Peter Hicks Productions
"Specializing in Attitudinal Change"
A life of Hope, a life of Dreams, A sense of Humour, and a Positive Attitude.... " A Second Chance"
" Love what you do, do what you love "
The art of starting all over.
Former Guelph man describes how he learned to live again after a brain tumour stole it all away
Competition is natural for Peter Hicks. Running in 15-kilometre races, learning to fly helicopters and planes, and cycling were part of his routine.
And at the age of 29 the University of Guelph graduate didn't show any signs of slowing down -- until he noticed some disturbing changes in his routine.
On regular runs, his legs weren't moving like those of a runner. The long, fluid strides were gone, replaced with mechanical, stilted movements. At times he was unable to stand up straight. He was having persistent, painful migraines. His speech became slurred, and words with more than two syllables were difficult to pronounce.
Confused by what was happening, Hicks pushed the problems to the back of his mind. He continued to test himself -- until a weekend flying lesson.
After take-off in a small Cessna 150 plane, Hicks noticed a series of blobs appearing on his windshield. He tried to wipe them clean but, whenever he reached for the blobs they moved. His instructor cut the lesson short, worried about Hicks' erratic behaviour and hallucinations.
The problems could no longer be ignored. Hicks' mother urged him to see a doctor.
After a series of tests, he was told he had a benign tumour the size of an egg growing on his cerebellum. His doctor told him it had to be removed immediately. Following the revelation, Hicks had the first, and most difficult, of three surgeries. Coming out of the surgery, his doctor told him he would never talk or walk again.
"I think no one should ever quit. Just go on. Anything is possible if you push yourself," says Hicks who shares his story in his new book, From Top to Bottom . . . and Back!
After the surgery, life changed overnight for Peter Hicks, now 52 and living in Victoria. Now the simple, routine events of the day were his biggest struggles.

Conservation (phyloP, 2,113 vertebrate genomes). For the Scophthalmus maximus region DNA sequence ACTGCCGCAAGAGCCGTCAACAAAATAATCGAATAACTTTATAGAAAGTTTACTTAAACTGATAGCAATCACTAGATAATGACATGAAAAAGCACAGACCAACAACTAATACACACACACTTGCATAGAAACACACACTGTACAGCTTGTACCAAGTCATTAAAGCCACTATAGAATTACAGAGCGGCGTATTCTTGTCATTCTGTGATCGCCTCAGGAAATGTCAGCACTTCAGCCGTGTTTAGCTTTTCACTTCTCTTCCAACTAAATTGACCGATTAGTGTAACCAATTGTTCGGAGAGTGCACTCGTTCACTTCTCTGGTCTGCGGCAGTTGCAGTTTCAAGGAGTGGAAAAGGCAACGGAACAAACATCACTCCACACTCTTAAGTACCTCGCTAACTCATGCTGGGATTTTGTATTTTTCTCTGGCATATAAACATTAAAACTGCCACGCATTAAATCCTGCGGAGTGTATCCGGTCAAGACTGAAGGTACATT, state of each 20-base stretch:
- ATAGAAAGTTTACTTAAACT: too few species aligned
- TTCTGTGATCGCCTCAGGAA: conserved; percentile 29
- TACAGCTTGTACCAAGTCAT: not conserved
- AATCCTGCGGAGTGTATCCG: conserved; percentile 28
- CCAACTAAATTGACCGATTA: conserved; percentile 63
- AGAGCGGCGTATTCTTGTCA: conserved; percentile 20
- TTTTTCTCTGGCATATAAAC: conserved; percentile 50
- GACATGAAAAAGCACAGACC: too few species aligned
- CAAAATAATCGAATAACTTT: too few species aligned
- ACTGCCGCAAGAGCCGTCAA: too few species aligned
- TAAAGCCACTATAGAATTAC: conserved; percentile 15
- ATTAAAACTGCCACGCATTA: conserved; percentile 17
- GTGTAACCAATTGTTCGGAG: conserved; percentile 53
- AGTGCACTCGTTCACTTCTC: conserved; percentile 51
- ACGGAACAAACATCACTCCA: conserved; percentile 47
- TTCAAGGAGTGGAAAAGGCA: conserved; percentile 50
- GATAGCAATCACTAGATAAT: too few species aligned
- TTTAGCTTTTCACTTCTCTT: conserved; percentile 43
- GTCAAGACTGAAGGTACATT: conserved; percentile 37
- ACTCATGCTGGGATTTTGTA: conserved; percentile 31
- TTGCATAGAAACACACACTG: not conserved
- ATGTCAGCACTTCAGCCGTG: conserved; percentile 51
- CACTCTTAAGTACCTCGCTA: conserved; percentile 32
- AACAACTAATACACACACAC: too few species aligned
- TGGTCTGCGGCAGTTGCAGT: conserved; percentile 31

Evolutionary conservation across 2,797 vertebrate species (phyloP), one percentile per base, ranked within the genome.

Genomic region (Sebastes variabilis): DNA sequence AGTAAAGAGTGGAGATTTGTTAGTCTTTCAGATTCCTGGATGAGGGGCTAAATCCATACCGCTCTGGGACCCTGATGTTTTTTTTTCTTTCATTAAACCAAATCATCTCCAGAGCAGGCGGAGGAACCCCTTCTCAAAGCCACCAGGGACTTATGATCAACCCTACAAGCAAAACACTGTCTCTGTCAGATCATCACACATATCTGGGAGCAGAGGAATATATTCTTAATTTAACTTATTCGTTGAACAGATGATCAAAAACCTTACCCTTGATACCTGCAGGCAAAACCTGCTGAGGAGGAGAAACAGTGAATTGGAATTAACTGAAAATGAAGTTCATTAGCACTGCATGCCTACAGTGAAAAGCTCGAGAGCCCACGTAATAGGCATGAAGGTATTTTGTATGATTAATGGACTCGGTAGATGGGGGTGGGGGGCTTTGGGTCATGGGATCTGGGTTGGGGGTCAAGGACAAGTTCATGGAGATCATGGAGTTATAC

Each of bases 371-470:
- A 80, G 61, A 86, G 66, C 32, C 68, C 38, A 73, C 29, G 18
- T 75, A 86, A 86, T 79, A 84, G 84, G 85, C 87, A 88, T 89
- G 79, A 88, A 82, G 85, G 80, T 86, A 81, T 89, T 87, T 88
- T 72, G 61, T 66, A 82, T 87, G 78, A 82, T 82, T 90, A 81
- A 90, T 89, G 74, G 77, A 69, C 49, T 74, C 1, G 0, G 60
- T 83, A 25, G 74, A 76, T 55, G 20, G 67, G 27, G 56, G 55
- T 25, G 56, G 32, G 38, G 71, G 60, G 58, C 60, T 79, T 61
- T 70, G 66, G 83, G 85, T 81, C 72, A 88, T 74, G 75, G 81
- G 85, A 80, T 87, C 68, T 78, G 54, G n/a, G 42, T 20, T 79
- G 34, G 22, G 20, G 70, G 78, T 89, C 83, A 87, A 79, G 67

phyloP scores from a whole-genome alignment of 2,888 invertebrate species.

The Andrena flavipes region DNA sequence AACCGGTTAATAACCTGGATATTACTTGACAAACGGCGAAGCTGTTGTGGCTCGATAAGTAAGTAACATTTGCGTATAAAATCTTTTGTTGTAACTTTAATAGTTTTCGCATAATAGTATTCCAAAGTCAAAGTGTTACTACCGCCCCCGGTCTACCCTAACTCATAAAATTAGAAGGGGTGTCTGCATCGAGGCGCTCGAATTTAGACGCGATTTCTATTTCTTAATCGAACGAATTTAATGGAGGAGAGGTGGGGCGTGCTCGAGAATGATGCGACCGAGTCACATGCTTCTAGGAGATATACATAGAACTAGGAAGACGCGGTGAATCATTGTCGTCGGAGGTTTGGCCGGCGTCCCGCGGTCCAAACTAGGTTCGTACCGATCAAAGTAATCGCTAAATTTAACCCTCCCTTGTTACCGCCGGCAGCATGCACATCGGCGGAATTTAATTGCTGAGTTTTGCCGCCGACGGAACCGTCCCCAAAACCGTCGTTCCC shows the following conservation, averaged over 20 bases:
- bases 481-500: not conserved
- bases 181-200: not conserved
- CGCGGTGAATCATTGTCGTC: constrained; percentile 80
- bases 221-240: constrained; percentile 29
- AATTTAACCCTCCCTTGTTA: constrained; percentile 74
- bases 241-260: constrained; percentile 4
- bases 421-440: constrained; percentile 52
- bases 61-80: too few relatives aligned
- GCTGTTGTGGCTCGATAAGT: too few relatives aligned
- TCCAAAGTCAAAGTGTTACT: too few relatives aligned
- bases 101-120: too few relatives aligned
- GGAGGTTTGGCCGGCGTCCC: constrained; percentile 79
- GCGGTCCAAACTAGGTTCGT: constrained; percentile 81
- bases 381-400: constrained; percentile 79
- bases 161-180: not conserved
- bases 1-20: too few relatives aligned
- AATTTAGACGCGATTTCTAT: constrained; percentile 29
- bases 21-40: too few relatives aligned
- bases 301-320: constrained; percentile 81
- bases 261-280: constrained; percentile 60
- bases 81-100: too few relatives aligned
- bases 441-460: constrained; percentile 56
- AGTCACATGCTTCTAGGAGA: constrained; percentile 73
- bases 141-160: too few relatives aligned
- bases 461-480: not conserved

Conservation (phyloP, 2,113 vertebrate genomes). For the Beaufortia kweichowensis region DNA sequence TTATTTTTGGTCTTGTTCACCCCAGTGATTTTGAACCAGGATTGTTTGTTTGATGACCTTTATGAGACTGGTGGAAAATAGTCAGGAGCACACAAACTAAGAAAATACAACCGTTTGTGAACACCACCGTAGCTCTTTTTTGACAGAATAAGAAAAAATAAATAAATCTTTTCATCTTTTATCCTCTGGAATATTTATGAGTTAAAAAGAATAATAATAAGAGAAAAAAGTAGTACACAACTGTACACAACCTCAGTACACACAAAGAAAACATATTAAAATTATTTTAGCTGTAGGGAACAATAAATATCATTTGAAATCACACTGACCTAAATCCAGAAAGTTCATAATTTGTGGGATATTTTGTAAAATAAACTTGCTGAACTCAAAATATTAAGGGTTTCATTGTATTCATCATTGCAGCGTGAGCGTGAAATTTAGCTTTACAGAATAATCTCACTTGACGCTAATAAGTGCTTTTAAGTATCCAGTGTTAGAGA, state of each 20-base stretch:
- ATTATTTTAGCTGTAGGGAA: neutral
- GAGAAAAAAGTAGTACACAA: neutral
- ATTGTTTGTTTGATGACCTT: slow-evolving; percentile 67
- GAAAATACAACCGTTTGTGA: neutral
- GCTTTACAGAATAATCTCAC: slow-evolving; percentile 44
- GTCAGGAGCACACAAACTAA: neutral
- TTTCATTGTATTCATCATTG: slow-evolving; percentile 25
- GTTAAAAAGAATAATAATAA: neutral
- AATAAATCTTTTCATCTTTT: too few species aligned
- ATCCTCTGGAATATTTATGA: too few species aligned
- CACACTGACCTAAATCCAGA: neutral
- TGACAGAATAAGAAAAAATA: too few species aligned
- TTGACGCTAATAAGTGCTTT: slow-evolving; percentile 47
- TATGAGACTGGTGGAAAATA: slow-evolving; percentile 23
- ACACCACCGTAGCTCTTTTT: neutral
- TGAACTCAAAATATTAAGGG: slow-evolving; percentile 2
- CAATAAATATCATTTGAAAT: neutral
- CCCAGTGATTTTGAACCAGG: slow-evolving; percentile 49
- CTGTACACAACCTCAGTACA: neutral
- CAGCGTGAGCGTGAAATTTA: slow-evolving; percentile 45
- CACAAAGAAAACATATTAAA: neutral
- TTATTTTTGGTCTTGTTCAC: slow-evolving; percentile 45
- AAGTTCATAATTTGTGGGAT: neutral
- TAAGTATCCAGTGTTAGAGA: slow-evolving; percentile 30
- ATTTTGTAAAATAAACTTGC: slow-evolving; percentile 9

"My life changed dramatically . . . Getting dressed was a challenge, eating, everything I'd taken for granted over the years,'' he said in a phone interview from Victoria where he now lives.
When Hicks started physiotherapy, he had to teach his body the actions it could no longer perform, like drinking water from a glass.
He worked daily with a tape recorder to regain his speech. Recording sounds and phrases, Hicks would listen to the play back for ways to improve his intonation and annunciation.
His recovery was a new form of competition. Every day he pushed himself further. After six months of therapy in the hospital, he moved back into the real world, facing new challenges. He started working on smaller tasks such as brushing his teeth or shaving. Within eight months of his surgery, he was able to go for short walks in his neighbourhood with the help of a cane.
"I've been fortunate enough to overcome many obstacles in my life," Hicks says while on his way to the University of British Columbia to speak to third-year medical students.
"It was a blessing in disguise. I've always wanted to be a professional speaker and now I can do it. I just want to share my experiences in the form of writing or speech to help people overcome obstacles."
Since 1997 Hicks has been a volunteer speaker at high schools, the Rotary Club, and chapters of the Heart and Stroke Foundation and Brain Tumour Foundation of Canada both here in Guelph and in Victoria, B.C. He wants to continue his work as a professional motivational speaker, expanding to bigger audiences in the future.
"He has a story to tell, he has a gift to tell it, and he also wants to spread the word that your life can go on in the face of incredible diversity," said Sharon Lauder, an art teacher at Guelph Collegiate.
Lauder met Hicks at the gym seven years ago. Now that he lives in B.C., Lauder and her husband, Scott, don't get to see him as often, but they stay in touch and get together whenever Hicks is in Guelph.
The Lauders didn't know much about Hicks' past until they read his book.
"Because he focuses on the positive, he certainly doesn't dwell on what has happened to him in the past, and that's why reading the book was a revelation. It certainly made my husband and I admire him more when we realized what he'd been through," Lauder said.
"He wasn't withholding anything. It was just that those details were in the past and he wants to move forward."
Lauder says it's Hicks' determination and tremendous willpower that have brought him to where he is now.
"Peter finds himself to be truly fortunate. He feels he has the gift of life."
From Top to Bottom . . . and Back! is available at the Bookshelf in Guelph.
A portion of the proceeds from the sale of his book go to the Brain Tumour Foundation of Canada.Back to top